President Obama urges Congress not to block a vote on gun control legislation

President Barack Obama urged Congress not to block a vote on gun control legislation and told families of the Sandy Hook Elementary School shooting victims that he is as 'determined as ever' to honor their children with tougher laws.

Obama's gun control proposals have run into resistance in Congress, leaving their fate in doubt. Efforts by Senate Democrats to reach compromise with Republicans over expanding required federal background checks have yet to yield an agreement.

Majority Leader Harry Reid brought gun control legislation to the Senate floor on Monday, though actual debate did not begin. He took the step after receiving a letter from 13 conservative Republican senators who said they would use delaying tactics to try to prevent lawmakers from even beginning debate on the legislation. Such a move takes 60 votes to overcome, a difficult hurdle in the 100-member chamber.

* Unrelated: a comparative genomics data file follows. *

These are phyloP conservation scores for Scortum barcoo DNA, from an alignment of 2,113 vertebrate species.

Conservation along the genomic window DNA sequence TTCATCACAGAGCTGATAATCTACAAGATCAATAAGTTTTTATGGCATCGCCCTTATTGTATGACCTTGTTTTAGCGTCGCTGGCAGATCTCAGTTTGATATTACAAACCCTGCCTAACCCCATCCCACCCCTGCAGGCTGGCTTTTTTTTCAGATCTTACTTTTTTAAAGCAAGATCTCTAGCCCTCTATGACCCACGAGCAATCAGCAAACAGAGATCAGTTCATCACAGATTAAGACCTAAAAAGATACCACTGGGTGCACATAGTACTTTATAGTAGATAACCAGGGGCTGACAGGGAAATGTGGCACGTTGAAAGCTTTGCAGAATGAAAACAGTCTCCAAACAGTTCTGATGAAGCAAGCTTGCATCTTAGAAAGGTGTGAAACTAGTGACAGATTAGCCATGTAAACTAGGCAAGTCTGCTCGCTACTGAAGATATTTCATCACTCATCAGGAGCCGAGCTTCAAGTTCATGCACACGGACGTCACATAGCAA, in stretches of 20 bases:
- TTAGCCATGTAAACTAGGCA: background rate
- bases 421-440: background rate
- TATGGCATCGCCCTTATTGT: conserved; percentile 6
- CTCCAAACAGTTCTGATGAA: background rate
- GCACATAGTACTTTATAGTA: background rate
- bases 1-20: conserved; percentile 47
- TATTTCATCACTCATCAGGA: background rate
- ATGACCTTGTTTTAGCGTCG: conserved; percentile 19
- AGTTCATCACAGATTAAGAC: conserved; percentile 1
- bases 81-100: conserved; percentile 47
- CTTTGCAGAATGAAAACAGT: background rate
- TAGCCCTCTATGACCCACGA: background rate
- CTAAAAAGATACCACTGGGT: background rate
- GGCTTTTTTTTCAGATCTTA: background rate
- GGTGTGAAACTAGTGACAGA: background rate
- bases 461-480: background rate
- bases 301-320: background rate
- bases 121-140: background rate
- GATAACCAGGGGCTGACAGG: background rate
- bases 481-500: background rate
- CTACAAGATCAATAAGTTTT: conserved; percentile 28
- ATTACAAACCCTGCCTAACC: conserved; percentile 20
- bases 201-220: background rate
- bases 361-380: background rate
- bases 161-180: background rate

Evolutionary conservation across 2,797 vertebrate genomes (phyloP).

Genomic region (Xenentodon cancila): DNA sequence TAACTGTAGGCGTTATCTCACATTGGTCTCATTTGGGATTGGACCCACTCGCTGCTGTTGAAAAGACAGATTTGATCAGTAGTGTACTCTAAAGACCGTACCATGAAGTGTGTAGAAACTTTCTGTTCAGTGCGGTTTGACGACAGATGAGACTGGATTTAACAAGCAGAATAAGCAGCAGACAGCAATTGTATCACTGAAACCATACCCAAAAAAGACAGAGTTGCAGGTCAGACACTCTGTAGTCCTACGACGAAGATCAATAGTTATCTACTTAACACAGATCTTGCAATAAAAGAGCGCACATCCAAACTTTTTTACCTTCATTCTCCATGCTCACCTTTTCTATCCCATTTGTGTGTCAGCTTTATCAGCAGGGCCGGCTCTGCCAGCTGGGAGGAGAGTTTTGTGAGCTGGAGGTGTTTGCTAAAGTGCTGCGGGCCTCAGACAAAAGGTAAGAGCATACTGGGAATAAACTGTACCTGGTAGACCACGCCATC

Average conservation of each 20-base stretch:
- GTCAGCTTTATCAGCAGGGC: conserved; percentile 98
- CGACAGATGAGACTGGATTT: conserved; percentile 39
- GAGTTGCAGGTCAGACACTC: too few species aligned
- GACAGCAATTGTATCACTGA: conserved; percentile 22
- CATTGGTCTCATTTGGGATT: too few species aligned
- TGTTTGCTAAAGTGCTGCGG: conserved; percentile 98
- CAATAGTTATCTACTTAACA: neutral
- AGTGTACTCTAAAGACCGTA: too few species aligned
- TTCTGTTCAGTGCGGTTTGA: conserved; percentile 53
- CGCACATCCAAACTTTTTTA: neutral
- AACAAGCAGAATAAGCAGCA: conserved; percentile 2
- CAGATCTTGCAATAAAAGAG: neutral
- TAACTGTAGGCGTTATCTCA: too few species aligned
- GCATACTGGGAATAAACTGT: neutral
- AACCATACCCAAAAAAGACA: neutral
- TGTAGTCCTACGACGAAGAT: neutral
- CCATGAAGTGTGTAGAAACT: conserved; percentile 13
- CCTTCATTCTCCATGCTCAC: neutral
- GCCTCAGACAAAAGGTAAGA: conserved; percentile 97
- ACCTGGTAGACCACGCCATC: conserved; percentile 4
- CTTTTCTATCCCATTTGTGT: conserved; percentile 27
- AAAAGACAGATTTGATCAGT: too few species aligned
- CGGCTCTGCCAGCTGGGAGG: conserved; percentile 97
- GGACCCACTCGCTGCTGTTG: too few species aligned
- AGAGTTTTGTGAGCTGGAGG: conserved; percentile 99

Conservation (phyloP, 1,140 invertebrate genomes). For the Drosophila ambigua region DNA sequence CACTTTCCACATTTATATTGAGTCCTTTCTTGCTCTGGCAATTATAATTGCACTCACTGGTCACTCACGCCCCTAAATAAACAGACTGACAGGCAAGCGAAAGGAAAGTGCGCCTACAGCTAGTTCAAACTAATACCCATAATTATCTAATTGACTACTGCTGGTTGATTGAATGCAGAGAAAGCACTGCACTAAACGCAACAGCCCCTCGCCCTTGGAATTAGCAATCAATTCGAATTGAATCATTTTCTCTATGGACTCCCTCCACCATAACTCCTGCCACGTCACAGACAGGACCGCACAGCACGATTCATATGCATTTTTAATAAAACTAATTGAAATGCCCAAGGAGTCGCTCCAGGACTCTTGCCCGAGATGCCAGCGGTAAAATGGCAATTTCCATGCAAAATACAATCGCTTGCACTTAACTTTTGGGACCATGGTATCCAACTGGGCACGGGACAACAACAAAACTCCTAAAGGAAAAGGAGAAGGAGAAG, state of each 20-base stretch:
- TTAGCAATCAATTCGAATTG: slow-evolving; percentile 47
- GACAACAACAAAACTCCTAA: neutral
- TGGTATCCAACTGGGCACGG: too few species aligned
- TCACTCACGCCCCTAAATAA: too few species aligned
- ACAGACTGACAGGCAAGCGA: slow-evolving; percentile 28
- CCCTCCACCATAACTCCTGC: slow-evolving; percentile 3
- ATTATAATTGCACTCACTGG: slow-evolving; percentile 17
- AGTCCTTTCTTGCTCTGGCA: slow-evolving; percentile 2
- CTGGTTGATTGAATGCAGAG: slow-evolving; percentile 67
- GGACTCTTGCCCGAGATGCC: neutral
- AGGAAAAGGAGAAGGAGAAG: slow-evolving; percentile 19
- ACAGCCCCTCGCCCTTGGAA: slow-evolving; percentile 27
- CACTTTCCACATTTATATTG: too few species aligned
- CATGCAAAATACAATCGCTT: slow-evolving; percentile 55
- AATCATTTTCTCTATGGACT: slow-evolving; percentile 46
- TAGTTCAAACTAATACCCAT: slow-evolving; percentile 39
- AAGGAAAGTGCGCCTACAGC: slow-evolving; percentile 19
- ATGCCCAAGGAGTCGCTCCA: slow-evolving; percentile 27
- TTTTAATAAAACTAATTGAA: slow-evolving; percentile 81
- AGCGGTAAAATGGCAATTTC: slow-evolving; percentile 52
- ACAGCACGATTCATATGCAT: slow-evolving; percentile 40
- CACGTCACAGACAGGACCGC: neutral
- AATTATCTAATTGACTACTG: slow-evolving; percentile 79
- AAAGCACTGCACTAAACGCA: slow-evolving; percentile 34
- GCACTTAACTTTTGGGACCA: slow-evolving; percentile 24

Further underscoring the tough road ahead for the Obama-backed legislation, a spokesman for Senate Minority Leader Mitch McConnell saidthat the Kentucky Republican would join the effort to block debate on the legislation if Reid tries to bring the measure to the floor.

There are 53 Senate Democrats and two independents who lean toward them, meaning Republican support ultimately will be needed to reach 60 votes to move ahead.